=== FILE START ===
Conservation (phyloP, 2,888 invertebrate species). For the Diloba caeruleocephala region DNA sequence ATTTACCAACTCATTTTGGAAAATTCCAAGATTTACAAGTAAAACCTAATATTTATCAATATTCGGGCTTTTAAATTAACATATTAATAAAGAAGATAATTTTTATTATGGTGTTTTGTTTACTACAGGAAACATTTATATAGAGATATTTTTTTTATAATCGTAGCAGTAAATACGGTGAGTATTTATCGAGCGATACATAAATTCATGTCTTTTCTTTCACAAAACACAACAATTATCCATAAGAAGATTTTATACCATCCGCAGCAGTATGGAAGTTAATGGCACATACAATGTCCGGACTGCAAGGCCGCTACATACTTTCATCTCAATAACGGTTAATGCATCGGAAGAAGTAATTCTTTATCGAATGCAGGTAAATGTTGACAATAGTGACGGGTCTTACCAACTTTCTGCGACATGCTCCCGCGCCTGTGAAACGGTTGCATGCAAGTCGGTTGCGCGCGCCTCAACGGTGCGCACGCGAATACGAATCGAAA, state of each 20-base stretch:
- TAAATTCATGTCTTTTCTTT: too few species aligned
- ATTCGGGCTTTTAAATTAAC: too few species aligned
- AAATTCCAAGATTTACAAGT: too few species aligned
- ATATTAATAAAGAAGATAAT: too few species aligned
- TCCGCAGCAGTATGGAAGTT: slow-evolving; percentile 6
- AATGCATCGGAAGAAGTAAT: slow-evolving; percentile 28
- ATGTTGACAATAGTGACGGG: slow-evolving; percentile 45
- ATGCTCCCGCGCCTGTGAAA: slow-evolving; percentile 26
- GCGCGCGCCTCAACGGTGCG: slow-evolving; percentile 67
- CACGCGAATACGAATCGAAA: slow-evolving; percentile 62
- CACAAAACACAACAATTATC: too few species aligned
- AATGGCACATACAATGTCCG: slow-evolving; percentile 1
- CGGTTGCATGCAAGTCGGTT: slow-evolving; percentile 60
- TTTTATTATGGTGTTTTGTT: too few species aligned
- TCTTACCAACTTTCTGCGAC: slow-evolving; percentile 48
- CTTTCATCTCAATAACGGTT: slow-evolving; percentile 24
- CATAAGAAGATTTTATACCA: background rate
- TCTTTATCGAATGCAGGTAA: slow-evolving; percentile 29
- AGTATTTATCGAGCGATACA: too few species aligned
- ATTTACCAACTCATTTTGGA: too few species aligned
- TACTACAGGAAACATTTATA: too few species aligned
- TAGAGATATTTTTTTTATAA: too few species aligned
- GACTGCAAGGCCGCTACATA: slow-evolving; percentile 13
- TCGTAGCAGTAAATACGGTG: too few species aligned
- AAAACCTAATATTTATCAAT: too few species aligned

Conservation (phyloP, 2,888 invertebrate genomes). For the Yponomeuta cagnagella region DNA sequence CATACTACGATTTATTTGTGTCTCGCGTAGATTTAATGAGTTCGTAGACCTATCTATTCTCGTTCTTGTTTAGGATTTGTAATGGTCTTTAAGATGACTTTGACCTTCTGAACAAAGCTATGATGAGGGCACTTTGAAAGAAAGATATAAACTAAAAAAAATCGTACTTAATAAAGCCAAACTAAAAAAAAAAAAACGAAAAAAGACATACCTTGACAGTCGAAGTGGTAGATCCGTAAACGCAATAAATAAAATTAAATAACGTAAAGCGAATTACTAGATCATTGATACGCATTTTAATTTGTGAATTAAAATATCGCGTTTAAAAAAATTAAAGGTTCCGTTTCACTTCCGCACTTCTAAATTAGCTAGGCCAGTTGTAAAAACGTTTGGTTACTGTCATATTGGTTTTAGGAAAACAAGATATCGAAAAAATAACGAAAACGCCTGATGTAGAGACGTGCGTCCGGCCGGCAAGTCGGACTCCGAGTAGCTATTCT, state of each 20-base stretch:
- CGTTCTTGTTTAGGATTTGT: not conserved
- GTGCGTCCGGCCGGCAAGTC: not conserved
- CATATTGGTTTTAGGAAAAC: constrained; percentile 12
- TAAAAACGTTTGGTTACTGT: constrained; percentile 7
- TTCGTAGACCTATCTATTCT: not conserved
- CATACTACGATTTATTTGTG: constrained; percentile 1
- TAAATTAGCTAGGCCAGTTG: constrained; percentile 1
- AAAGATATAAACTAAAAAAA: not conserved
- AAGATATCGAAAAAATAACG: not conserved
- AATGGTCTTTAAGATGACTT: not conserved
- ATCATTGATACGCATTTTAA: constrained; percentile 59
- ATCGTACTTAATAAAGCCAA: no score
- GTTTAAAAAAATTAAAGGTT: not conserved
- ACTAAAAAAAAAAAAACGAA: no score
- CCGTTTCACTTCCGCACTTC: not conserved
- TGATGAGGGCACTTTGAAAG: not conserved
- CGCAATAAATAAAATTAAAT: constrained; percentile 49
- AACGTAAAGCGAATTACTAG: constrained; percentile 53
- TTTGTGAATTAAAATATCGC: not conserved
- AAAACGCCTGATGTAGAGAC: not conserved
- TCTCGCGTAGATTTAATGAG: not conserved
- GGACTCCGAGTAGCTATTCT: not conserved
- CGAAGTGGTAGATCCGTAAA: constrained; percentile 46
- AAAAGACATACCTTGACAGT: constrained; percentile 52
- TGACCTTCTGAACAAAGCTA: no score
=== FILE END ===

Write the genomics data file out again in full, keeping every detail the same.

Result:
Conservation (phyloP, 2,888 invertebrate species). For the Diloba caeruleocephala region DNA sequence ATTTACCAACTCATTTTGGAAAATTCCAAGATTTACAAGTAAAACCTAATATTTATCAATATTCGGGCTTTTAAATTAACATATTAATAAAGAAGATAATTTTTATTATGGTGTTTTGTTTACTACAGGAAACATTTATATAGAGATATTTTTTTTATAATCGTAGCAGTAAATACGGTGAGTATTTATCGAGCGATACATAAATTCATGTCTTTTCTTTCACAAAACACAACAATTATCCATAAGAAGATTTTATACCATCCGCAGCAGTATGGAAGTTAATGGCACATACAATGTCCGGACTGCAAGGCCGCTACATACTTTCATCTCAATAACGGTTAATGCATCGGAAGAAGTAATTCTTTATCGAATGCAGGTAAATGTTGACAATAGTGACGGGTCTTACCAACTTTCTGCGACATGCTCCCGCGCCTGTGAAACGGTTGCATGCAAGTCGGTTGCGCGCGCCTCAACGGTGCGCACGCGAATACGAATCGAAA, state of each 20-base stretch:
- TAAATTCATGTCTTTTCTTT: too few species aligned
- ATTCGGGCTTTTAAATTAAC: too few species aligned
- AAATTCCAAGATTTACAAGT: too few species aligned
- ATATTAATAAAGAAGATAAT: too few species aligned
- TCCGCAGCAGTATGGAAGTT: slow-evolving; percentile 6
- AATGCATCGGAAGAAGTAAT: slow-evolving; percentile 28
- ATGTTGACAATAGTGACGGG: slow-evolving; percentile 45
- ATGCTCCCGCGCCTGTGAAA: slow-evolving; percentile 26
- GCGCGCGCCTCAACGGTGCG: slow-evolving; percentile 67
- CACGCGAATACGAATCGAAA: slow-evolving; percentile 62
- CACAAAACACAACAATTATC: too few species aligned
- AATGGCACATACAATGTCCG: slow-evolving; percentile 1
- CGGTTGCATGCAAGTCGGTT: slow-evolving; percentile 60
- TTTTATTATGGTGTTTTGTT: too few species aligned
- TCTTACCAACTTTCTGCGAC: slow-evolving; percentile 48
- CTTTCATCTCAATAACGGTT: slow-evolving; percentile 24
- CATAAGAAGATTTTATACCA: background rate
- TCTTTATCGAATGCAGGTAA: slow-evolving; percentile 29
- AGTATTTATCGAGCGATACA: too few species aligned
- ATTTACCAACTCATTTTGGA: too few species aligned
- TACTACAGGAAACATTTATA: too few species aligned
- TAGAGATATTTTTTTTATAA: too few species aligned
- GACTGCAAGGCCGCTACATA: slow-evolving; percentile 13
- TCGTAGCAGTAAATACGGTG: too few species aligned
- AAAACCTAATATTTATCAAT: too few species aligned

Conservation (phyloP, 2,888 invertebrate genomes). For the Yponomeuta cagnagella region DNA sequence CATACTACGATTTATTTGTGTCTCGCGTAGATTTAATGAGTTCGTAGACCTATCTATTCTCGTTCTTGTTTAGGATTTGTAATGGTCTTTAAGATGACTTTGACCTTCTGAACAAAGCTATGATGAGGGCACTTTGAAAGAAAGATATAAACTAAAAAAAATCGTACTTAATAAAGCCAAACTAAAAAAAAAAAAACGAAAAAAGACATACCTTGACAGTCGAAGTGGTAGATCCGTAAACGCAATAAATAAAATTAAATAACGTAAAGCGAATTACTAGATCATTGATACGCATTTTAATTTGTGAATTAAAATATCGCGTTTAAAAAAATTAAAGGTTCCGTTTCACTTCCGCACTTCTAAATTAGCTAGGCCAGTTGTAAAAACGTTTGGTTACTGTCATATTGGTTTTAGGAAAACAAGATATCGAAAAAATAACGAAAACGCCTGATGTAGAGACGTGCGTCCGGCCGGCAAGTCGGACTCCGAGTAGCTATTCT, state of each 20-base stretch:
- CGTTCTTGTTTAGGATTTGT: not conserved
- GTGCGTCCGGCCGGCAAGTC: not conserved
- CATATTGGTTTTAGGAAAAC: constrained; percentile 12
- TAAAAACGTTTGGTTACTGT: constrained; percentile 7
- TTCGTAGACCTATCTATTCT: not conserved
- CATACTACGATTTATTTGTG: constrained; percentile 1
- TAAATTAGCTAGGCCAGTTG: constrained; percentile 1
- AAAGATATAAACTAAAAAAA: not conserved
- AAGATATCGAAAAAATAACG: not conserved
- AATGGTCTTTAAGATGACTT: not conserved
- ATCATTGATACGCATTTTAA: constrained; percentile 59
- ATCGTACTTAATAAAGCCAA: no score
- GTTTAAAAAAATTAAAGGTT: not conserved
- ACTAAAAAAAAAAAAACGAA: no score
- CCGTTTCACTTCCGCACTTC: not conserved
- TGATGAGGGCACTTTGAAAG: not conserved
- CGCAATAAATAAAATTAAAT: constrained; percentile 49
- AACGTAAAGCGAATTACTAG: constrained; percentile 53
- TTTGTGAATTAAAATATCGC: not conserved
- AAAACGCCTGATGTAGAGAC: not conserved
- TCTCGCGTAGATTTAATGAG: not conserved
- GGACTCCGAGTAGCTATTCT: not conserved
- CGAAGTGGTAGATCCGTAAA: constrained; percentile 46
- AAAAGACATACCTTGACAGT: constrained; percentile 52
- TGACCTTCTGAACAAAGCTA: no score